Bureaucracy Meets Artificial Intelligence


Photo by Francesco Ungaro

We spend our lives wandering in and out of them. Sometimes dreading the time we are about to lose and never get back. As unavoidable as death and taxes, but never spoken of as such. Hollywood says they’re faceless, massive buildings, designed to thrash us of our very souls before we even enter their dark doors.

In my last article I wrote about how criminals might actually slow the progress of Artificial Intelligence. It was a bit of tongue-in-cheek. What might actually slow the progress of AI may in fact, be bureaucrats.

Bureaucracies. We fear them, despise them, yet need them. How will they fare in the era of Artificial Intelligence? A technology that lurks like a scary story by the fireside, waiting, waiting.

In past technology revolutions, the jobs threatened and replaced have been those of the manual labourer. Factory workers swept away by robots and machines who never complained. Blue collars. For the first time since the start of the industrial revolution, the machines are coming for the knowledge workers and the creatives. Lawyers, insurance adjustors, marketers, musicians, designers, poets. Bureaucrats.

Sociologists Marx and Engels believed that capitalism’s tendency, very need in fact, to constantly revolutionise the means of industrial production, manufacturing, would eventually be their undoing. I doubt they, or any other sociologist, ever thought technology would be the undoing of bureaucracy. But perhaps, here we are.

The very nature of bureaucracies is processes, procedures and policies. We tend to think bureaucracy is an idea of the modern world, a creation of the Industrial Revolution, capitalism and born of Western European thinking. Enshrined best (or worst) in British and German societies. Not at all. The Egyptians were well noted for their incredibly efficient bureaucracy. The Romans and even the Mughal and Andean societies. Bureaucracy is a rather old thing for us humans really.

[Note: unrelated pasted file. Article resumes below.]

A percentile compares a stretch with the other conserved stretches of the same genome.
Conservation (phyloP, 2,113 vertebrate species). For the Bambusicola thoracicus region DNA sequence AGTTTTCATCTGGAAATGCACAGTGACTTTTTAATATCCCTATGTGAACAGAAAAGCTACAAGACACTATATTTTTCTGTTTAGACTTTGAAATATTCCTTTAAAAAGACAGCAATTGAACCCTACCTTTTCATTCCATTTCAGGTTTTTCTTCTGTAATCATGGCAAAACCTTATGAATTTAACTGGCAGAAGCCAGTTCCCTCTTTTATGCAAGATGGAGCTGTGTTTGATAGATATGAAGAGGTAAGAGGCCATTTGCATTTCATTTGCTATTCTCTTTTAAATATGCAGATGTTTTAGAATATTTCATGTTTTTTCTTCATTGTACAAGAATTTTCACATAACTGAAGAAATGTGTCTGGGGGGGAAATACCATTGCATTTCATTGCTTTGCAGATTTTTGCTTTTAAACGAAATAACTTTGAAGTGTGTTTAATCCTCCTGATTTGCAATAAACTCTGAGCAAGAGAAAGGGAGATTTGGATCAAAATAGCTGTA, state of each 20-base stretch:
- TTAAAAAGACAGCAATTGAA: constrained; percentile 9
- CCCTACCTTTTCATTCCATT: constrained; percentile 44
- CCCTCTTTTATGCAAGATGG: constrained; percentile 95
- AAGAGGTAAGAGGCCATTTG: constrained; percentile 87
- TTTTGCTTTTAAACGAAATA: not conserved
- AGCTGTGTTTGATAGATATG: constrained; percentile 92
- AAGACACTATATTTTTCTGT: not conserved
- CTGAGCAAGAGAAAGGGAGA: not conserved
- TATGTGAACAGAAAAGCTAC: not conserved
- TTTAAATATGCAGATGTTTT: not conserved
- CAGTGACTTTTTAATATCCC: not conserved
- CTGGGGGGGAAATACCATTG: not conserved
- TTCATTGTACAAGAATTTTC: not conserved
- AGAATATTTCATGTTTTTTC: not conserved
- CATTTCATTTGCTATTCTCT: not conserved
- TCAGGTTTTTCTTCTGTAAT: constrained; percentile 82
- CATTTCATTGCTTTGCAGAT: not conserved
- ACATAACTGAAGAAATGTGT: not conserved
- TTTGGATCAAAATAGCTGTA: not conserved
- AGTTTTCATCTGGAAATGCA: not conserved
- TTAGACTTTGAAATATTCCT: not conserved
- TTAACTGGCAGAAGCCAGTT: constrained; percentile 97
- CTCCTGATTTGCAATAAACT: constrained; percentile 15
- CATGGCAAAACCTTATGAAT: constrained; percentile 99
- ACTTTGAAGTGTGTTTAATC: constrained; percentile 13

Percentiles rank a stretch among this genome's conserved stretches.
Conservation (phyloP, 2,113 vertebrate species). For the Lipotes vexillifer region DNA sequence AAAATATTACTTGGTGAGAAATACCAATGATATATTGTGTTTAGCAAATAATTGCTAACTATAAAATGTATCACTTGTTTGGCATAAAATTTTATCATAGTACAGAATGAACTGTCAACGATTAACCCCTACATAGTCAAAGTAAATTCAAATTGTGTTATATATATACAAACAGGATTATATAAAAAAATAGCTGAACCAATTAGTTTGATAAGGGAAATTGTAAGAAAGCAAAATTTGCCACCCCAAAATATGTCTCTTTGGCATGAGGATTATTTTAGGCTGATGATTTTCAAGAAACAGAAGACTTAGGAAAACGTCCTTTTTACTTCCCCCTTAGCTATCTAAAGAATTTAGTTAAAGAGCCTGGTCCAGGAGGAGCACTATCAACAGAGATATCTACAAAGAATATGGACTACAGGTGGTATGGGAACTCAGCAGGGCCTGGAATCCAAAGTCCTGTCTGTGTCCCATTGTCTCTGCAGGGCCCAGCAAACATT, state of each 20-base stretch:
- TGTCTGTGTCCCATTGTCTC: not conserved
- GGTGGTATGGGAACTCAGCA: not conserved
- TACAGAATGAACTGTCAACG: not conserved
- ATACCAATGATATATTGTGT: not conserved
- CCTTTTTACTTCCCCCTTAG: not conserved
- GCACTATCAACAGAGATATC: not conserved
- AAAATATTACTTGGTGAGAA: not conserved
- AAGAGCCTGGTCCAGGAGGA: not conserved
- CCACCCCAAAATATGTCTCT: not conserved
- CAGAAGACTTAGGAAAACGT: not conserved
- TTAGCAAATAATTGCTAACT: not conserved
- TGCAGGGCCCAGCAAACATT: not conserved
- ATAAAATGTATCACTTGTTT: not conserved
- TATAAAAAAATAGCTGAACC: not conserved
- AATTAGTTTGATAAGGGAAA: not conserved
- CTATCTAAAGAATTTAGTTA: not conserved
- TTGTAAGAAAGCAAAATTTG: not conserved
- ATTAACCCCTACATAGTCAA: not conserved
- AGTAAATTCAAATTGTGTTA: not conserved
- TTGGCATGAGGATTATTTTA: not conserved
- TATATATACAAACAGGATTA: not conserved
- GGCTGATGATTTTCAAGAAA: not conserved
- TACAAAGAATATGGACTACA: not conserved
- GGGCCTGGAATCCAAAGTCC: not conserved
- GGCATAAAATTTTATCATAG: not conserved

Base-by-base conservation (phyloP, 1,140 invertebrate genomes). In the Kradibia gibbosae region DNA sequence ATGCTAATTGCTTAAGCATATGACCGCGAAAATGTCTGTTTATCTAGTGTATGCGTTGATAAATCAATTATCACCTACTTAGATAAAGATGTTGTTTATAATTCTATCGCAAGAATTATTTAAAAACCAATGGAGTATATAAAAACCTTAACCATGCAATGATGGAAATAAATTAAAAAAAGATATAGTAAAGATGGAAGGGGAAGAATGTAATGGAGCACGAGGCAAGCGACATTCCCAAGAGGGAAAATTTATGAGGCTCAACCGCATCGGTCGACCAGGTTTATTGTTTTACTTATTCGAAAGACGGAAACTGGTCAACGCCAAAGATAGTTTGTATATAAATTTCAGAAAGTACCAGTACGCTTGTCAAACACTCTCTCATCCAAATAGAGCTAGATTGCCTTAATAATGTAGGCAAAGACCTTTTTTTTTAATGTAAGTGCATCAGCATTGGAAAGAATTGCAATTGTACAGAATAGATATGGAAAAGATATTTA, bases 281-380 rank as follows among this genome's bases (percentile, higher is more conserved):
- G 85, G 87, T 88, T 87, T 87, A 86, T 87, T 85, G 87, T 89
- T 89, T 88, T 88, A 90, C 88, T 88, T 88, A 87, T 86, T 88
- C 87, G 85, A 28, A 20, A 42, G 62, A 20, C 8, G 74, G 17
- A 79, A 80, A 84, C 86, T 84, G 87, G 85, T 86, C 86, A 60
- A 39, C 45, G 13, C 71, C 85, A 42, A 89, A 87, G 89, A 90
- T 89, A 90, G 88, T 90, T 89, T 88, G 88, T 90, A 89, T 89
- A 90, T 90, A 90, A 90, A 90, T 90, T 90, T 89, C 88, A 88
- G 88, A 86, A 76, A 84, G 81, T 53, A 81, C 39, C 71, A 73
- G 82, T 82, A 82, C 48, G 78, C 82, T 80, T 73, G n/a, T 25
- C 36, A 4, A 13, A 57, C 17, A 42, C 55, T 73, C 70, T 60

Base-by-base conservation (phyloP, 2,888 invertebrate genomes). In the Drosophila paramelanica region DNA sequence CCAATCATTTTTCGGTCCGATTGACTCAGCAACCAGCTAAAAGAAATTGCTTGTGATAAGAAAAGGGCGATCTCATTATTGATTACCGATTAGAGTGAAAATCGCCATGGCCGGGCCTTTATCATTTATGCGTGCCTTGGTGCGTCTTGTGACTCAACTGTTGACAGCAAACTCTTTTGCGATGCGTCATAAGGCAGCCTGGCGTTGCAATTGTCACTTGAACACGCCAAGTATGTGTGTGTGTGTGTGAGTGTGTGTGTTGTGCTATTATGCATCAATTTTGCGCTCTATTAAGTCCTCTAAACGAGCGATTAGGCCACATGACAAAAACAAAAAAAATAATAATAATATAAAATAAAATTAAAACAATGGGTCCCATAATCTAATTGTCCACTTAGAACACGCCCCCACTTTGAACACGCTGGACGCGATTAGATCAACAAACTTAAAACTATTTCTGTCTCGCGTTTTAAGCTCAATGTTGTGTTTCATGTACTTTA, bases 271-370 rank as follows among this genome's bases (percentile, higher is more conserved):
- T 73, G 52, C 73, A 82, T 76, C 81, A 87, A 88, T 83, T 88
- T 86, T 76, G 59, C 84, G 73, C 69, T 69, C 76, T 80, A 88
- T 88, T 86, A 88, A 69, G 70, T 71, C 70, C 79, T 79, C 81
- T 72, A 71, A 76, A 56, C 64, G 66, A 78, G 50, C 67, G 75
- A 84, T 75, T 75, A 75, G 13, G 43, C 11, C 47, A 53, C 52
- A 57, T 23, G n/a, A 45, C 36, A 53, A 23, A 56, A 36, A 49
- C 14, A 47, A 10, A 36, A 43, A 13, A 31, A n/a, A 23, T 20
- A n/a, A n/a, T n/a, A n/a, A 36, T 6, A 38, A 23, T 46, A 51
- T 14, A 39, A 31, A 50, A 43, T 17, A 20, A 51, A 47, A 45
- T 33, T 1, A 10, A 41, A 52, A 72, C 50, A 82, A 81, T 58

When we humans learned to write and record things, we didn’t spring forth with literary works, music and poetry. The dull reality is, we made records of transactions, debts, inventories and wealth. We started a very long time ago doing what A.I. can now quite easily, breezily, do.

Much more recent bureaucracies, at least those emanating out of Europe, that would become the welfare state, such as pensions, social insurance, public libraries and health clinics, did not come from governments. They came from guilds, unions, cooperatives, working class parties and community organisations.

Now, Artificial Intelligence may well be bureaucracy’s moment of reckoning. Perhaps even that of AI itself. Imagine if you have some complex thing you need to get done with a government agency such as dealing with a property issue. You go to the government website and just chatter with a bot, a highly powered AI bot, then you have your own bot interact with its bot and it does trundles off and does all the work. Accessing your records and digital identity certifications. The next morning an email arrives and all is done. Not a single human did anything.

Bureaucracy is largely about processes. This form, that form, signatures here and there and everywhere. Processes and procedures, everything, everywhere all at once. All of this driven by policy wonks, wonking about. They wobble but they don’t fall down. Whether it be large corporations or governments bureaucracies need a lot of people to move things about, enter data, copy papers, send emails.

In many governments, bureaucrats are unionized. Canada’s federal employee unions just held one of the biggest strikes since the 1970s. Another time of rampant inflation. Strikes have been rolling through much of the UK and EU this past year.

It is not a big stretch for AI to be able to do many of these jobs today and as it evolves, perhaps the majority. What a wonder of tax payer savings! But as this realisation dawns upon the unions and the workers, one can imagine we may well suddenly see governments rather in favour of AI regulations. Pauses. Job guarantees. The next strikes may not be about wages, they may well be about job protection from AI.

Government bureaucracies are a force to be reckoned with. A formidable sea wall against the tides of change. Employees of corporate bureaucracies are rarely if ever unionised. AI may well be the raison d’etre unions have been waiting for in the digital age. Tech workers are already eyeing unionisation.

While AI may run rampant over consumers rights, law firms, writers, artists and social media influencers, its biggest hurdles may well be unions and bureaucrats.



Giles Crouch | Digital Anthropologist

Digital Anthropologist | Featured in Wired, National Geographic & Forbes | Foresight Analyst | Innovation Architect | Celt